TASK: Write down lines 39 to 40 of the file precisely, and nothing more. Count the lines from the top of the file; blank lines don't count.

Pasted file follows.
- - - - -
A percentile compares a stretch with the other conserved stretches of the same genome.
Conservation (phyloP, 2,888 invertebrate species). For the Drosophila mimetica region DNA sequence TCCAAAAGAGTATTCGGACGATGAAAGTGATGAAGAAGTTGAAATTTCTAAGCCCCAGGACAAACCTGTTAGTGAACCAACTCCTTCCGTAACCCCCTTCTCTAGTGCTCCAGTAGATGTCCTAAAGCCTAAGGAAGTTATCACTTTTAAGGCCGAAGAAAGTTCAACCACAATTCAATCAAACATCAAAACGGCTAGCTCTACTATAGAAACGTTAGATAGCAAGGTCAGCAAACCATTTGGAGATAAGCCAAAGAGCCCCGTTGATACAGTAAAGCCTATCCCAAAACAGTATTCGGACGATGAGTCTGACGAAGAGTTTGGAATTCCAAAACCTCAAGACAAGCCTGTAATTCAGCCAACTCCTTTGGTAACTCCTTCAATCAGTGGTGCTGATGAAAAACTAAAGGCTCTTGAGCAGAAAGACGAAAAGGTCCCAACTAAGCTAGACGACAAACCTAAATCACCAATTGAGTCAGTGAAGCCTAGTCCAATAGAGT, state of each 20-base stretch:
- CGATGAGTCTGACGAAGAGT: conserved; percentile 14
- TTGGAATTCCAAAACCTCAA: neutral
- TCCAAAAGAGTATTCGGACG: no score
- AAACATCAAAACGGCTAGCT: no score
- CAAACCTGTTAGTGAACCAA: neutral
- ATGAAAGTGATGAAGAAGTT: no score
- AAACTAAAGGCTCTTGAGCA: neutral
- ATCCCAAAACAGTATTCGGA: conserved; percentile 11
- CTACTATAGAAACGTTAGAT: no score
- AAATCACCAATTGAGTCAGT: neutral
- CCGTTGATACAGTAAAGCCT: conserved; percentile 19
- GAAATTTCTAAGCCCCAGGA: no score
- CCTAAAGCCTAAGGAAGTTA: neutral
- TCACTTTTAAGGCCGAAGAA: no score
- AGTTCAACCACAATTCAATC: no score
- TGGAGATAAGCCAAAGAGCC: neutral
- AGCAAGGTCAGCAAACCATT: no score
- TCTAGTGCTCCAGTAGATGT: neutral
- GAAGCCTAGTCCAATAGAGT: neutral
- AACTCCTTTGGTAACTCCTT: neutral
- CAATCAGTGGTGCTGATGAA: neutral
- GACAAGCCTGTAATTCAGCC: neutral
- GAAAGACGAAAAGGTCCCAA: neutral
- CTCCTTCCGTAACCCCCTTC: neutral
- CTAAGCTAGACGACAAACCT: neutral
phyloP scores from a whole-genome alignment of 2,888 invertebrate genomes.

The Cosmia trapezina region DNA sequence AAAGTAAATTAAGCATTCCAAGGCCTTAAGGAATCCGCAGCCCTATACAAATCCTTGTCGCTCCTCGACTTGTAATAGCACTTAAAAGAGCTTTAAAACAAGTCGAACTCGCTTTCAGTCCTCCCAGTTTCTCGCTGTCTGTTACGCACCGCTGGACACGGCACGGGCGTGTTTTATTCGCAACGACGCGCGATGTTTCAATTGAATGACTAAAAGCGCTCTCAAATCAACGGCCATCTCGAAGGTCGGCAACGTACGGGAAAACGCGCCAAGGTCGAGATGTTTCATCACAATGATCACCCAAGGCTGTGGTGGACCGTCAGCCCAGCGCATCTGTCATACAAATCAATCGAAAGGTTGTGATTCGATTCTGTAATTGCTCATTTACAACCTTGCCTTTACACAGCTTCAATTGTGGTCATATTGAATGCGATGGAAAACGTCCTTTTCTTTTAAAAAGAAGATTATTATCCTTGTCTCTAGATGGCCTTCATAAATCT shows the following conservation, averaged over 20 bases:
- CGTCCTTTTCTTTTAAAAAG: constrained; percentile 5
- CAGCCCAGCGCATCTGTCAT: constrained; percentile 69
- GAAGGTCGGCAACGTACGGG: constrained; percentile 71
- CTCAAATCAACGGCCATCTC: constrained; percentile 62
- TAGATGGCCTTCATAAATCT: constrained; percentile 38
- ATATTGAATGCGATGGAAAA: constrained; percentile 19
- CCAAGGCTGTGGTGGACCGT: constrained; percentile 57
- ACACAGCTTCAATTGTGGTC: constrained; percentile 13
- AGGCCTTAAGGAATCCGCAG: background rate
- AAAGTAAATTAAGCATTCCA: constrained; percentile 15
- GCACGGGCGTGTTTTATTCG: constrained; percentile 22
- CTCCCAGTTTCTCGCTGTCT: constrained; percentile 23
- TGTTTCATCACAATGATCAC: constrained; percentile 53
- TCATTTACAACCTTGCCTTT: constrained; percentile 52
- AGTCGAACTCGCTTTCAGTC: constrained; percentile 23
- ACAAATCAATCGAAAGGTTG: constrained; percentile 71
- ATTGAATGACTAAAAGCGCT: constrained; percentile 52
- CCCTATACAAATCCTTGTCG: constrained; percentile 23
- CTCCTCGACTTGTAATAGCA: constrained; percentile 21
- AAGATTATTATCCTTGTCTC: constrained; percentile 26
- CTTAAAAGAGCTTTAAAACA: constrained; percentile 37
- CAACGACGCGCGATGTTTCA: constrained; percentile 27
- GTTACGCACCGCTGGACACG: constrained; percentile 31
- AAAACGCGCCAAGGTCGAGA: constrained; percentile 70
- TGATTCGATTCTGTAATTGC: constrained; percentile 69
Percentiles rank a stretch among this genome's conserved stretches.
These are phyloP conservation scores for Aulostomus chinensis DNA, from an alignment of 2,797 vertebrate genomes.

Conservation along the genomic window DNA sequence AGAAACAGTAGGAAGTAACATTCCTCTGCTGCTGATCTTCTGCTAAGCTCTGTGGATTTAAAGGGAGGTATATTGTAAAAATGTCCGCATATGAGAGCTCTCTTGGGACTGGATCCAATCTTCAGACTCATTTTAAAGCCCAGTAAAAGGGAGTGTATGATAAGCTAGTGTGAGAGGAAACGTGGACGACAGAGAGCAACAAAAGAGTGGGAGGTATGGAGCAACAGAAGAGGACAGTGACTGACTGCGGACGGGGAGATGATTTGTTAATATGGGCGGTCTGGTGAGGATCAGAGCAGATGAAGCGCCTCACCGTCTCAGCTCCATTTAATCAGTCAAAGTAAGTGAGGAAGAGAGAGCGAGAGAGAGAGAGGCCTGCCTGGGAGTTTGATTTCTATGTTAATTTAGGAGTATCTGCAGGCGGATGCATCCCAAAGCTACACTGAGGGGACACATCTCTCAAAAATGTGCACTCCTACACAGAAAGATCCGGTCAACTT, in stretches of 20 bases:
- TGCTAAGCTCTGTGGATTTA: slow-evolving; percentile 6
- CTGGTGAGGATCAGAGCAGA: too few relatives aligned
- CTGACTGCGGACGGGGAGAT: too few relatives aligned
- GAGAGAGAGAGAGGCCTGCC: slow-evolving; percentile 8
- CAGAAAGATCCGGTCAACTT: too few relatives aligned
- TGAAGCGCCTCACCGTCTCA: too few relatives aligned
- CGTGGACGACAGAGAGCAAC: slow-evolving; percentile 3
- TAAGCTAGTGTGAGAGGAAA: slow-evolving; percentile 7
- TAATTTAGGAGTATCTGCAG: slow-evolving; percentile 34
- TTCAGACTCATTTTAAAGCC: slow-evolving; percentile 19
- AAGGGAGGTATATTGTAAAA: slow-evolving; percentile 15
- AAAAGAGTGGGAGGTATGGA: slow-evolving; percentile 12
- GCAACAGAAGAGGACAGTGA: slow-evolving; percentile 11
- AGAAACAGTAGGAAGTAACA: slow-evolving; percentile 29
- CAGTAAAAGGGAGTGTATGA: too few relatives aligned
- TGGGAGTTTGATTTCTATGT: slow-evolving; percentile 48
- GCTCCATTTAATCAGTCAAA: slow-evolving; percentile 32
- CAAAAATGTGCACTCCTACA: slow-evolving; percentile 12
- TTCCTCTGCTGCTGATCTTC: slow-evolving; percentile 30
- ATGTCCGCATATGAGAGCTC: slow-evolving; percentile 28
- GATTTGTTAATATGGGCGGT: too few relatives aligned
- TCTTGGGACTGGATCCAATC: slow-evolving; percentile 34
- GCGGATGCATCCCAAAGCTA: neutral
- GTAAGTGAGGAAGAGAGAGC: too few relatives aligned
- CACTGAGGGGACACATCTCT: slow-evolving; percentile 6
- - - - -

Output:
- AAAGTAAATTAAGCATTCCA: constrained; percentile 15
- GCACGGGCGTGTTTTATTCG: constrained; percentile 22